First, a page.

Showing posts from January, 2017

10 Actions for Avoiding Protest Burn-Out

With all the Executive Orders fling fast and furious, there's a lot for progressives to respond to right
now, and one of the things I've been worried about is protest burn-out. After having a webpage with an article on protest burn-out crash on me ten times as I tried to load it yesterday, I decided to write my own. So here's some things you can do.

1. Know your energy style. 
 Are you an extrovert or an introvert? Do large crowded protests energize you or deplete you? Do you like sitting down and composing letters to representatives and the press, or do you dread them?  There is a lot of work to be done, and we need people doing a wide variety of things.  So focus on the kind of activities that energize you, and don't beat yourself up for not doing everything.

2. Follow your expertise.
Do you have a lot of experience in an area that might be helpful?  How can you use that strength?  One great example is how lawyers responded to the immigration issue this week by …

The Nation versus the State

The current American State was created by the Constitution, a document written in 1787 and adopted by the thirteen states in 1789. By that act, the first post-revolutionary state, the government created by the Articles of Confederation was overthrown. The Constitution established the second post-revolutionary state. You could call the second American Republic.

The authors of the Constitution conceived of the American nation as an ordered society in which white men of property were supreme, and others were subordinate to them, not because the government said so, but because it was the natural order of things. White supremacy was reality, according to them.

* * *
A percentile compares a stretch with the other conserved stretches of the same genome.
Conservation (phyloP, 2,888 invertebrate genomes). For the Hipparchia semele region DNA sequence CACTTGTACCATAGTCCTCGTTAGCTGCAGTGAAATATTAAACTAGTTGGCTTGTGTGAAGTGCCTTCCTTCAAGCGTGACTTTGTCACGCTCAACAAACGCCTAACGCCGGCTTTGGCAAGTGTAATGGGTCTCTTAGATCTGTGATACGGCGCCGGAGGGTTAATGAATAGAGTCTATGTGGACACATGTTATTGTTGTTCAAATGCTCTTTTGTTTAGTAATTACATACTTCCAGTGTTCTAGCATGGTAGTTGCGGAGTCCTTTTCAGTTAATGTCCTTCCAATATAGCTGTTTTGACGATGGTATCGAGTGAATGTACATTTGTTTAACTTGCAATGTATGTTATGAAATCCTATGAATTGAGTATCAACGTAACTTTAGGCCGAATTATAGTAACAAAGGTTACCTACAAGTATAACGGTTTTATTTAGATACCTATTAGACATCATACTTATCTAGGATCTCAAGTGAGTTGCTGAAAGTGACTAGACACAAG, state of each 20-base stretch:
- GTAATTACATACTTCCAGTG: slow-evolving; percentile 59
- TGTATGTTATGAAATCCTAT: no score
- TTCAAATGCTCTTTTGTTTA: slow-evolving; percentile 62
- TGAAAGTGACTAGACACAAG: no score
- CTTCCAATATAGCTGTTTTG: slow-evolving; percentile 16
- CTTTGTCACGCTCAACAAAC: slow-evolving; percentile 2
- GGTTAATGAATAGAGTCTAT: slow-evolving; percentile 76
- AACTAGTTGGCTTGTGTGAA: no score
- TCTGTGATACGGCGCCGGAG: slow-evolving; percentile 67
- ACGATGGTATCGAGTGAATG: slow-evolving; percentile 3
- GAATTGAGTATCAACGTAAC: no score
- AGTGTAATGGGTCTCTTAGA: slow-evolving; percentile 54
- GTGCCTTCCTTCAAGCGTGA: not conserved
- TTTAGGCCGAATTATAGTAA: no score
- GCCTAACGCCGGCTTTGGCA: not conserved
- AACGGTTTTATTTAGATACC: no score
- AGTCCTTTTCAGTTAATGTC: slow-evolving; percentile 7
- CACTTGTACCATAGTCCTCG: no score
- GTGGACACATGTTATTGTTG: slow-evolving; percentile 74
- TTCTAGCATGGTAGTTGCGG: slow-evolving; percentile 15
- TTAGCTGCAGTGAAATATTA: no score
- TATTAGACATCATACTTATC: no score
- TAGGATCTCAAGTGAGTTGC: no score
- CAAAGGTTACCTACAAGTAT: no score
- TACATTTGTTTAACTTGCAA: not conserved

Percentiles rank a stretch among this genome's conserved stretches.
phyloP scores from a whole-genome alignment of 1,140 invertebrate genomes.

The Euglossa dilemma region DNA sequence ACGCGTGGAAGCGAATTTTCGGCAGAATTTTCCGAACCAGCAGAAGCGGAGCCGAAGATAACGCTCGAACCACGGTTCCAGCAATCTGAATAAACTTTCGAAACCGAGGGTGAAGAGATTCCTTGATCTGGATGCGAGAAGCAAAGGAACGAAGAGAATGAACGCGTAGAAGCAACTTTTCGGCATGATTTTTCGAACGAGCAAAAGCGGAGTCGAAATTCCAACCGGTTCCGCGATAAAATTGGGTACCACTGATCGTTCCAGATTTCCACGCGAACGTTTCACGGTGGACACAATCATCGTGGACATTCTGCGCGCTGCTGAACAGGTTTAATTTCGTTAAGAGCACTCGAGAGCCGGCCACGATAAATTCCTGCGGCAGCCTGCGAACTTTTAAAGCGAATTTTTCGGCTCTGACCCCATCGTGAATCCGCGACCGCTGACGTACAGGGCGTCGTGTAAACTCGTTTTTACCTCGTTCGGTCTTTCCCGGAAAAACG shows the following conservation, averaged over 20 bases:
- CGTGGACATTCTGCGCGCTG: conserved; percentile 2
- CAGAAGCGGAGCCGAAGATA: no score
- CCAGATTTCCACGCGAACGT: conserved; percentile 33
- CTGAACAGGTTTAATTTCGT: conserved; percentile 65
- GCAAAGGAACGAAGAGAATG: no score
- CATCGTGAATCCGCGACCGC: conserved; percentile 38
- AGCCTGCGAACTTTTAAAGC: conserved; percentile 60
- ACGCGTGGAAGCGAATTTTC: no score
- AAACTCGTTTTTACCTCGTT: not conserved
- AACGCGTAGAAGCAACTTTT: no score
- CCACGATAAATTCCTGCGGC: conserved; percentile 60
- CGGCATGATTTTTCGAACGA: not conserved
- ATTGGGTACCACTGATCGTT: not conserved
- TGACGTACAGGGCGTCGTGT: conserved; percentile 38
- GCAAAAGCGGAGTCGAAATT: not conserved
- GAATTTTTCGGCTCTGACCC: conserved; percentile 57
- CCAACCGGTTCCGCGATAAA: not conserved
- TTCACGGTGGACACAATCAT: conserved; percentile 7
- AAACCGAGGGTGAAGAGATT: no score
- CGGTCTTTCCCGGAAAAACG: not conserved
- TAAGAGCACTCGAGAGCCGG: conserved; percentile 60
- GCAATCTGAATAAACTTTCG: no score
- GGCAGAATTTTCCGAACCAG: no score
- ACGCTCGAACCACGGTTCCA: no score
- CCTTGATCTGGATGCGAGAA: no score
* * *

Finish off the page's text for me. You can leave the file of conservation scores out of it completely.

Their view was that the nation (the people as a whole) was naturally dominated by white men of property and so the state that they created to govern that white supremacist nation was structured to preserve white rule. The new government was studded with anti-democratic barriers to thwart reform from below. The founders created the st…

The Illegitimacy of Donald Trump

Four reasons why Trump is an illegitimate President, in order of importance:
1. He lost the popular vote. The Electoral college is a anti-democratic vestige of the Constitution which violates the principle of the equal protection of the laws.
2. The widespread practice of voter suppression in key states which provided the margin Trump needed in the EC.
3. The participation of the government's internal security forces (the FBI) in an effort to swing the election, by selectively releasing and withholding information about its investigations.
4. Colluding with a foreign government's illegal collection of non-public information and receiving and using that information in its campaign communication.
Again, illegitimate is not illegal. Trump himself has trafficked in the accusation of illegitimacy. The most obvious is his birtherism about President Obama. Another was his repeated statement that Hillary Clinton should not have "been allowed" to run for President.
John Lewis is ri…

The Spiritual and the Political in Unitarian Universalism

I think that we have to stay true to what we have learned in contemporary UUism. 
We put forth an idealistic and utopian set of social values in 1985, the Seven Principles.
Most know the story of the Seven Principles and how they came about. Those that know our theological traditions recognize them as a summation of our public theology, the only kind of theology that the Unitarian Universalists could agree on. Battered and bruised by the intractable humanist/theist conflict, Unitarian Universalists adopted an agnostic pluralism about cosmology and unified around a public theology summed up by the Seven Principles. 
It is not surprising that a statement of public theology would become the cornerstone of our contemporary faith. We have long said that what matters in religion are “deeds not creeds.” And we have long thought, along with all the other practitioners of liberal religion, that the true test of religion was the effect it has on people and its society.
The seven principles describe…